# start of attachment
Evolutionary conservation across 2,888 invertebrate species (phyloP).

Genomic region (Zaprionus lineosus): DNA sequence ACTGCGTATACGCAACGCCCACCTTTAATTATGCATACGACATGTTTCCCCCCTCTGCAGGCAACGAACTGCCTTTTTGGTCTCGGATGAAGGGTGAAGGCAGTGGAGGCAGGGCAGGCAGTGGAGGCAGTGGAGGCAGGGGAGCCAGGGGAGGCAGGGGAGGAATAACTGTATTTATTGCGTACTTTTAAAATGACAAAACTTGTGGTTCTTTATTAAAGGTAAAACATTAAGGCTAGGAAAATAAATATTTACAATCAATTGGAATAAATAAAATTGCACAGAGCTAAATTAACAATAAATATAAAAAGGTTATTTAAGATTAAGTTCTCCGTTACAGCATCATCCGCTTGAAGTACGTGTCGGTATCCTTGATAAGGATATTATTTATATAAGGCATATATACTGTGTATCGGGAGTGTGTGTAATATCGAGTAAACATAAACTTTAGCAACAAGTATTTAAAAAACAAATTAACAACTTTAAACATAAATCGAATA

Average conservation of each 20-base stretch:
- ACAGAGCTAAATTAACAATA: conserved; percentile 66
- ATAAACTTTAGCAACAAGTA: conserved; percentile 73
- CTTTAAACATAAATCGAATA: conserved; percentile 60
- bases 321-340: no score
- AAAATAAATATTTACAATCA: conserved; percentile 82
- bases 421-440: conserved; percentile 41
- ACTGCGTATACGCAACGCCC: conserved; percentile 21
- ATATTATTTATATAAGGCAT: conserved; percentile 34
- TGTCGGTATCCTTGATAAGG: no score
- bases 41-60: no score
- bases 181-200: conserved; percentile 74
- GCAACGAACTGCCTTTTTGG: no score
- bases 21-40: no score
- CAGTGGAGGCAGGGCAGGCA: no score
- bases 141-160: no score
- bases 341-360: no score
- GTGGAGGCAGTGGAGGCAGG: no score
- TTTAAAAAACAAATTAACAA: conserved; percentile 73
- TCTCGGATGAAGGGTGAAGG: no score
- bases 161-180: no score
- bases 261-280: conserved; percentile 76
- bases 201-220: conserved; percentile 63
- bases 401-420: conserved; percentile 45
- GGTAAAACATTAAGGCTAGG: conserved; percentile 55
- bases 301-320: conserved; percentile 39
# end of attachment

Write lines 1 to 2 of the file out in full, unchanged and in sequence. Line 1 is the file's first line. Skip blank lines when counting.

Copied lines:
Evolutionary conservation across 2,888 invertebrate species (phyloP).

Genomic region (Zaprionus lineosus): DNA sequence ACTGCGTATACGCAACGCCCACCTTTAATTATGCATACGACATGTTTCCCCCCTCTGCAGGCAACGAACTGCCTTTTTGGTCTCGGATGAAGGGTGAAGGCAGTGGAGGCAGGGCAGGCAGTGGAGGCAGTGGAGGCAGGGGAGCCAGGGGAGGCAGGGGAGGAATAACTGTATTTATTGCGTACTTTTAAAATGACAAAACTTGTGGTTCTTTATTAAAGGTAAAACATTAAGGCTAGGAAAATAAATATTTACAATCAATTGGAATAAATAAAATTGCACAGAGCTAAATTAACAATAAATATAAAAAGGTTATTTAAGATTAAGTTCTCCGTTACAGCATCATCCGCTTGAAGTACGTGTCGGTATCCTTGATAAGGATATTATTTATATAAGGCATATATACTGTGTATCGGGAGTGTGTGTAATATCGAGTAAACATAAACTTTAGCAACAAGTATTTAAAAAACAAATTAACAACTTTAAACATAAATCGAATA